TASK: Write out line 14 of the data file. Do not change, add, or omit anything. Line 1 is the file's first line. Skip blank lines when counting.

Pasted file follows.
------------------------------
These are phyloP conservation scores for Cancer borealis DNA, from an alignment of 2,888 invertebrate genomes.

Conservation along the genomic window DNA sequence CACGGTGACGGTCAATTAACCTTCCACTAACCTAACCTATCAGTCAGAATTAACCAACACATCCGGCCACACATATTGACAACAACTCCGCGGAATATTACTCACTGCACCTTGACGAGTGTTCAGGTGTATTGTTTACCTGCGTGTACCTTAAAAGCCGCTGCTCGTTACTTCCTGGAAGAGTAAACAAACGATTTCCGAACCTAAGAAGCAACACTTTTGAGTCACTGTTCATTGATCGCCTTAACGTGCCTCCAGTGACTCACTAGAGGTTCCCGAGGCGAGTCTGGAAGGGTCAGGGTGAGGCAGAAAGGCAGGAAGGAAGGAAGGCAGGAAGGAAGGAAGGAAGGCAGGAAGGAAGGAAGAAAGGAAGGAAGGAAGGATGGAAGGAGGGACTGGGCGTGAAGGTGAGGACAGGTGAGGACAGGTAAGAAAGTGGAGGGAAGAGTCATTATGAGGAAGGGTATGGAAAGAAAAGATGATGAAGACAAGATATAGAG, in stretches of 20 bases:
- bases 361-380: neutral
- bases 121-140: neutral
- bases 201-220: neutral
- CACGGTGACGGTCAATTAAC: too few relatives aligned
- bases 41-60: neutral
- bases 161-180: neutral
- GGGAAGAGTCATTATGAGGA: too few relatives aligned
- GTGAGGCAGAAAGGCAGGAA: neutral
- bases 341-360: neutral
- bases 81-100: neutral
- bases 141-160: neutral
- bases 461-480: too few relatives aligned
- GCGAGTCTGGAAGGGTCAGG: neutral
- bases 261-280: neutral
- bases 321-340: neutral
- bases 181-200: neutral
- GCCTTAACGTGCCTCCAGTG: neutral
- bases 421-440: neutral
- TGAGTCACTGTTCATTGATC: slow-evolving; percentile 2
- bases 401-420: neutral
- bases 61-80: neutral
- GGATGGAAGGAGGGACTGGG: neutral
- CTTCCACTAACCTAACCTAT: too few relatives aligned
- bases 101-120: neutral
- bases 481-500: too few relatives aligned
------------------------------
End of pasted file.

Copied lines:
- bases 461-480: too few relatives aligned